Playing Both Sides | Essay | Chicago Reader

Playing Both Sides 

If you're a black alderman, who do you back for mayor?

Sign up for our newsletters Subscribe

The last time a strong independent mayoral movement emerged from the black community, five black aldermen were swept out of office for making the mistake of backing the incumbent.

That was in 1983, when Harold Washington ignited a political crusade that drove Mayor Jane Byrne from office and transformed the allegiances of black members of the City Council.

Apparently that history lesson hasn't been forgotten by several of the current black aldermen--it might explain why 4th Ward alderman Toni Preckwinkle, 20th Ward alderman Arenda Troutman, and 28th Ward alderman Ed Smith felt compelled to lambaste the city for its recent patronage and affirmative action scandals at the November 15 City Council meeting, only to turn around and vote for the mayor's proposed budget for 2007.

"They're feeling the heat," says William "Dock" Walls, a former Washington aide who's challenging Daley in the mayoral race. "They know my message is getting out."

According to Walls, black aldermen realize disenchantment with the mayor is growing in the west- and south-side wards. In 2003 Daley won about 60 percent of the vote there. But he was up against no-name challengers who lacked money and organization. This time around he's got two potentially more formidable opponents: Walls, who can call on his association with Washington, and Cook County clerk of courts Dorothy Brown, who's used the black churches to build independent support for her campaign.

Whether Walls or Brown can actually succeed is the big question in local black politics. Aldermen don't want to be caught on the wrong side of a reform movement, but they don't know how strong one might be--or whether there'll be one at all. Thus the bind: if they oppose Daley, they'll have to deal with a vindictive mayor who doesn't take criticism lightly, but if they sit back quietly they might catch hell with the voters. So they walk a fine line, which itself could get them into trouble.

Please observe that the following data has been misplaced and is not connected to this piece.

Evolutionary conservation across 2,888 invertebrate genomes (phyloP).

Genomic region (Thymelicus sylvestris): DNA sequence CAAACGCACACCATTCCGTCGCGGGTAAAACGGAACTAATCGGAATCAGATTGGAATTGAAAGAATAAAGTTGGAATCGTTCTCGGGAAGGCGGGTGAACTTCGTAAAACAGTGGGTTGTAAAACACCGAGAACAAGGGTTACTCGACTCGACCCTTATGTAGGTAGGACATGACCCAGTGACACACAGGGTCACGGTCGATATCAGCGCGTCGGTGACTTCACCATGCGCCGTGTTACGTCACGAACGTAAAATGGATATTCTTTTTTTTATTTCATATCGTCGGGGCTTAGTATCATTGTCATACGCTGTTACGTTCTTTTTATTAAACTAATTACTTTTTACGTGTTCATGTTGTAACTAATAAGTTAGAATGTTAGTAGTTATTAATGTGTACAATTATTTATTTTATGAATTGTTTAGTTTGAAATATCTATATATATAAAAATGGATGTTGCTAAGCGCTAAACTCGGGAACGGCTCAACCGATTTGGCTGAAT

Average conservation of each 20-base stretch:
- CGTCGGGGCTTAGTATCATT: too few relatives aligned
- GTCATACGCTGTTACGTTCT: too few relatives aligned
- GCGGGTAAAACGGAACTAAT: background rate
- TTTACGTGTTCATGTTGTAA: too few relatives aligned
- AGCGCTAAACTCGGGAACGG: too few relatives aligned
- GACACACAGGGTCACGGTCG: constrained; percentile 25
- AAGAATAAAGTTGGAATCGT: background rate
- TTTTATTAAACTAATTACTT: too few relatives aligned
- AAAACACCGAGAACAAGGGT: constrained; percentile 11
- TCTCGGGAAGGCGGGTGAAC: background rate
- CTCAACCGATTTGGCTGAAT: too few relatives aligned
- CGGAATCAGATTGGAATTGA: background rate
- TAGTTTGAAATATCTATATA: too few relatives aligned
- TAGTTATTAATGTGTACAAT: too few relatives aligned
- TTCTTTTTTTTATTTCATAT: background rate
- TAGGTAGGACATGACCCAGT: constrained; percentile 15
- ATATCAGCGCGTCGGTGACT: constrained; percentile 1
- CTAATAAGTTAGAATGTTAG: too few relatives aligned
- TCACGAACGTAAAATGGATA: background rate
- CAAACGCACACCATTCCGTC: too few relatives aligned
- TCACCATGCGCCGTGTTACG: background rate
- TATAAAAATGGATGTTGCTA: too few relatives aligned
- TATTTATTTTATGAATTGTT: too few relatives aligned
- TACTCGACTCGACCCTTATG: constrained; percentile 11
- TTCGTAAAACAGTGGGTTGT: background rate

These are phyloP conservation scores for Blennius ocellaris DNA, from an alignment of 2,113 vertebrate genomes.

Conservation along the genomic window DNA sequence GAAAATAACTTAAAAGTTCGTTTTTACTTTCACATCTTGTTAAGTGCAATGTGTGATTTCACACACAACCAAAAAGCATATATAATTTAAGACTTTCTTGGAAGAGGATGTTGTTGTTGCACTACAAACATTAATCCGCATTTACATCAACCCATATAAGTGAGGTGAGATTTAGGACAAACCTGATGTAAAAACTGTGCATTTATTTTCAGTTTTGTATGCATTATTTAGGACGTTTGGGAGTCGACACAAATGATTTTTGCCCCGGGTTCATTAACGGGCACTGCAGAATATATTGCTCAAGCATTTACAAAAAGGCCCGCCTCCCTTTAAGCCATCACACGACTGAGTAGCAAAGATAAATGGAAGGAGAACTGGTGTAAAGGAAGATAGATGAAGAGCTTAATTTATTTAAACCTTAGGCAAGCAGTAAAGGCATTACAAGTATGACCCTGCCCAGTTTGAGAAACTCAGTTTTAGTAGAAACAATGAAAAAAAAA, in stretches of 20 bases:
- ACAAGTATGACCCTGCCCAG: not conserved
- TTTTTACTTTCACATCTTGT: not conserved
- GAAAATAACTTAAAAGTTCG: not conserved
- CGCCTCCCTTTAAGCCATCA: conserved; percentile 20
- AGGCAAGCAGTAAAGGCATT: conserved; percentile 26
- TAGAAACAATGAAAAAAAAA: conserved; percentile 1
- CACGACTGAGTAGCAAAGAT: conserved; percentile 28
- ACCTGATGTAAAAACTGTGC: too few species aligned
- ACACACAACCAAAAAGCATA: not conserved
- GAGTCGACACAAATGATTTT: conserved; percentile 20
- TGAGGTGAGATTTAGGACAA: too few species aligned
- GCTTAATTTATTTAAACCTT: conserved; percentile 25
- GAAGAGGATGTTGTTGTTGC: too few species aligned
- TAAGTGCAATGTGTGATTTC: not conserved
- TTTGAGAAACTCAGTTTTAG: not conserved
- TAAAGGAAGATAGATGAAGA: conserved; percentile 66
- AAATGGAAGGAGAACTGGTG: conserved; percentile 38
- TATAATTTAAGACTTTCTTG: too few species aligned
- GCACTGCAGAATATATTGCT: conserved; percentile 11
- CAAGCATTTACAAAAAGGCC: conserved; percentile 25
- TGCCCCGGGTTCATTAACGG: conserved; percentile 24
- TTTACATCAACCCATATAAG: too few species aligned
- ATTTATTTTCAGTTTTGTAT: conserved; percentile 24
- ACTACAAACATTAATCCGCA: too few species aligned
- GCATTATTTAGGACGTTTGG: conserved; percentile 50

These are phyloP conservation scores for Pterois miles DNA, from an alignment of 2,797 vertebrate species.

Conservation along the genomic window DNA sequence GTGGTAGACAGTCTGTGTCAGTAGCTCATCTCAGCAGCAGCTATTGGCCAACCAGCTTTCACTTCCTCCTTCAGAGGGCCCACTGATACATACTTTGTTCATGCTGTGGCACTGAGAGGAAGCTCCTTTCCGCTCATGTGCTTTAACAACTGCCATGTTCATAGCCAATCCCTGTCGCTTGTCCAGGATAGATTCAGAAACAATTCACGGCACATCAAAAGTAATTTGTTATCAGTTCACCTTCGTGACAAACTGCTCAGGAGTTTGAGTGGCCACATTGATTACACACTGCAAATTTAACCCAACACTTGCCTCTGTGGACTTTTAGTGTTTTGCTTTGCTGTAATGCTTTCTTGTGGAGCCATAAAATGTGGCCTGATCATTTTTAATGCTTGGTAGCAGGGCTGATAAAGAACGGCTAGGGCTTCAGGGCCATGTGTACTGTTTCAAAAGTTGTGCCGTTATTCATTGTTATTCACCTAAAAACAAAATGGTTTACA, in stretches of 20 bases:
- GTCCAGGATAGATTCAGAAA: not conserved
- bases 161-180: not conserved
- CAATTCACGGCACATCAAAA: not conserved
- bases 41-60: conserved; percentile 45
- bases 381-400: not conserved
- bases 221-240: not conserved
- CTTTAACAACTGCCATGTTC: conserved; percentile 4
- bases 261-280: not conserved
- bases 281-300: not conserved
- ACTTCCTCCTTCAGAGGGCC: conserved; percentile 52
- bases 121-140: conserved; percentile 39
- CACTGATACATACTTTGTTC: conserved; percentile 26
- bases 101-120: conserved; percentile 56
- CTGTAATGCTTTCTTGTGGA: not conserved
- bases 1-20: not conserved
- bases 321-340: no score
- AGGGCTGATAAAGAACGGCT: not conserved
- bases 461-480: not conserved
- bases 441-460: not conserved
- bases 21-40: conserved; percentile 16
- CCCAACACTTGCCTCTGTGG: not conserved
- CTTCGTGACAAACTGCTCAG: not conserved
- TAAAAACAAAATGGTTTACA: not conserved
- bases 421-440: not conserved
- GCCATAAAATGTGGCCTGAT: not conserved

"You can't play it two ways," says Walls. "You have to take a stand."

Last week Smith speechified at a council meeting about corruption in the administration, and Daley counterattacked, sarcastically promising to send the inspector general into Smith's ward the next day so he could lodge a complaint. Afterward Smith was quick to insist that his criticism was never directed at Daley personally. "In no way did I mean to demean the mayor," he told me. "I said up front in my speech that the mayor's done a good job. I really like the mayor. I think he really cares about the city, and he works hard. If I have a problem with Mayor Daley, nobody will know but the mayor and me."

Smith and other black aldermen face a dilemma white aldermen don't have, since there's no sign that either Walls or Brown is catching on with white voters. In the 2003 election Daley and the incumbent black aldermen endorsed each other. This time around, both sides are more wary. Smith, for instance, says he doesn't yet know whom he'll support: "I don't know who all the candidates are," he says. "The mayor hasn't even said that he's running."

Most City Hall insiders divide the black aldermen into two camps. There are the loyalists--like 16th Ward alderman Shirley Coleman and 29th Ward alderman Isaac Carothers. And then there are the more independent-minded types, like Preckwinkle and Smith, whose roots go back to Washington. They're the ones facing the heat. As the campaign unfolds look for them to continue to denounce the city without naming the mayor, just as they criticized his government while voting for his budget.

The LaSalle Central TIF: In Like Flynn

When Mayor Daley proposed the LaSalle Central tax increment financing district in June, I predicted it would sail through the confirmation process from start to finish without one member of an oversight committee asking a single question.